Originally published in SLAM 160

by Adam Figman | @afigman

SLAM: Tell us about your hometown and how you originally got into hoops.

Goran Dragic: I grew up in Ljubljana [Slovenia]. I started playing soccer, then I had a leg injury, then after that all my friends were playing basketball. That’s how I learned it. My wish was to be a soccer player, but then everything turned around and I became a basketball player.

SLAM: So you were mainly into soccer as a kid?

GD: Yes, yes. In Europe, the main sport is soccer, so all the kids from my neighborhood were playing soccer.

SLAM: Was anyone playing basketball?

GD: Yeah, that too, but more soccer. Then maybe in seventh, eighth grade, we started to play basketball—all of us kids in the neighborhood.

SLAM: What was the injury that made you switch?

GD: I broke my leg at a soccer game. Then my mom decided that it’s too rough to play soccer, so then I tried to switch sports. I’m lucky I did that, that I decided to switch to basketball.

SLAM: Were you good right away, or did it take a while to get into it?

GD: When I was playing against my friends, I was good enough to play. Soon as I started playing, I knew it was the sport for me. I probably needed a couple years to know the system and learn basketball.

SLAM: You went pro at 17, which over here is considered early, but over there is pretty standard, right?

GD: Yeah, I’d say it’s pretty standard. I signed my first contract when I was 17 years old. I was playing in a second-division Slovenia league, and then I transferred to a first-division team in Slovenia, and that’s how I started my basketball career.

SLAM: You think that toughened you up a little?

GD: I would say yes. When I was 18 years old, I went for the first time to a foreign country—I signed in Spain. It was really tough for me, [being] the first time without my family. Another country, a different language. But I think I got tougher.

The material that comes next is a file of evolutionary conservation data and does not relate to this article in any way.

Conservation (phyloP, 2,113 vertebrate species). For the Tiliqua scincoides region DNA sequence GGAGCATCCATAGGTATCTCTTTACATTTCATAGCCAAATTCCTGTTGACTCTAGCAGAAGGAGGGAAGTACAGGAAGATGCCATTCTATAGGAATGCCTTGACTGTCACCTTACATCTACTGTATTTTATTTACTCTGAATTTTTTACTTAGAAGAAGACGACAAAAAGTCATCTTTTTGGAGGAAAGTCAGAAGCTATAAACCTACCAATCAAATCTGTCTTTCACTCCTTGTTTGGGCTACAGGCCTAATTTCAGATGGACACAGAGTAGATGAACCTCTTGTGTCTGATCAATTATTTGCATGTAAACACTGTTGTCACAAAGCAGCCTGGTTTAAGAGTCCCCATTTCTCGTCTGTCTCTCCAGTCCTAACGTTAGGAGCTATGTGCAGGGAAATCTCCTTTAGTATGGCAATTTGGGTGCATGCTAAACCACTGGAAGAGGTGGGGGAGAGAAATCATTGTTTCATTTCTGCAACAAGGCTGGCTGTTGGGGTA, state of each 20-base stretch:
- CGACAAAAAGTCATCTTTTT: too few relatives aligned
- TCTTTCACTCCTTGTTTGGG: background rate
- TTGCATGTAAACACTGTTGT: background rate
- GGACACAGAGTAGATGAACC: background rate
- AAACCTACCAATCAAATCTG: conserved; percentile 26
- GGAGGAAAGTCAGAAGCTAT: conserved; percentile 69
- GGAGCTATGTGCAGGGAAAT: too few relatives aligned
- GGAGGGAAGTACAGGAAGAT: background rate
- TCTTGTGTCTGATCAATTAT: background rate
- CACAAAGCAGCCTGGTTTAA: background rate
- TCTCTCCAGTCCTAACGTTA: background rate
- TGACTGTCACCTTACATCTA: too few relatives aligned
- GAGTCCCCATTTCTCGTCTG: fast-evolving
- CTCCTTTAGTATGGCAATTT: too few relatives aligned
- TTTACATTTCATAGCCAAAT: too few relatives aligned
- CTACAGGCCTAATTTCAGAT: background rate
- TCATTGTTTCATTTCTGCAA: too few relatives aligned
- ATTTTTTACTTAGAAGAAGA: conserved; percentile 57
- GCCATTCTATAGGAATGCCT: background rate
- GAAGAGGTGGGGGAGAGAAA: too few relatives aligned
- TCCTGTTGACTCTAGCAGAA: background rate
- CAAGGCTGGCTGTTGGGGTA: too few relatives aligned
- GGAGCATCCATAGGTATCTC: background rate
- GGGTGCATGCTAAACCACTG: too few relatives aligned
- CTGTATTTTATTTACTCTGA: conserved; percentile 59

SLAM: Yeah, you had to adapt to a brand new culture.

GD: It was tough, especially with the language. But then a lot of my teammates helped me a lot. Coach, too. Then after two-to-three months I was really happy over there and really grateful they gave me an opportunity.

SLAM: Later, when you were an NBA rookie, you had already gone through the process of getting used to a new environment. Did that help with your NBA transition?

GD: It helped me a little bit, especially because it was not something new for me. I [had done it] in Spain and then I came to the USA, but still—it’s a different style of basketball. The players are stronger. The League is much faster. Of course, I needed some time to adapt to this environment. But a lot of my teammates helped me, especially Grant Hill and Steve Nash. They were great to me.

SLAM: Who was your favorite player when you were growing up?

GD: My favorite player, naturally, was Rasho Nesterovic. He was coming from Slovenia, so he was one of the biggest players in Slovenia. And of course, Michael Jordan, Steve Nash and Grant Hill. I was really happy I had the chance to play with [Nash and Hill] on the same team. I learned a lot from them, especially how you do things on the court and off the court, like eating healthy.

SLAM: Had you been in touch with Nesterovic when you originally went pro and then came to the NBA?

GD: Yeah. We played for the same national team, and then when I moved from Europe to the NBA, we were pretty close. He helped me a lot, especially with how everything is different here. Every time I needed something, I’d call him and ask him about it, and he’d help me.

SLAM: It must’ve been tough to watch the NBA when you were little, with the time difference and all.

GD: Yeah. I was a big fan of the NBA when I was a kid. I was dreaming about some day playing in this League. Once a week I’d wake up at 2, 2:30, 3 a.m. to watch NBA games, and then the next day I’d have school so I’d be really tired and sleepy. But basketball is my love, so I’d have to wake up and see some games.

SLAM: Your parents were OK with that?

GD: No, no. They were mad at me! They knew I loved basketball. If it was a Friday or a Saturday they were fine, but Monday, Tuesday, Wednesday, they didn’t let me watch the games.

SLAM: Do you get a chance follow soccer during the NBA season?

GD: When it’s the NBA season, no, but when I was with the Phoenix Suns, we’d play after practice a lot with Steve Nash. When it’s the offseason I play with my friends a little bit—we play soccer, tennis, table-tennis, that kind of stuff.

SLAM: Is Nash the only NBA player you’ve been teammates with that plays soccer?

GD: Yeah, and Grant Hill, he played a little bit. And Shaq—he was the goalie.

SLAM: I couldn’t imagine Shaq on the soccer field.

GD: Yeah, he was terrible. [Laughs] He’s too big for soccer.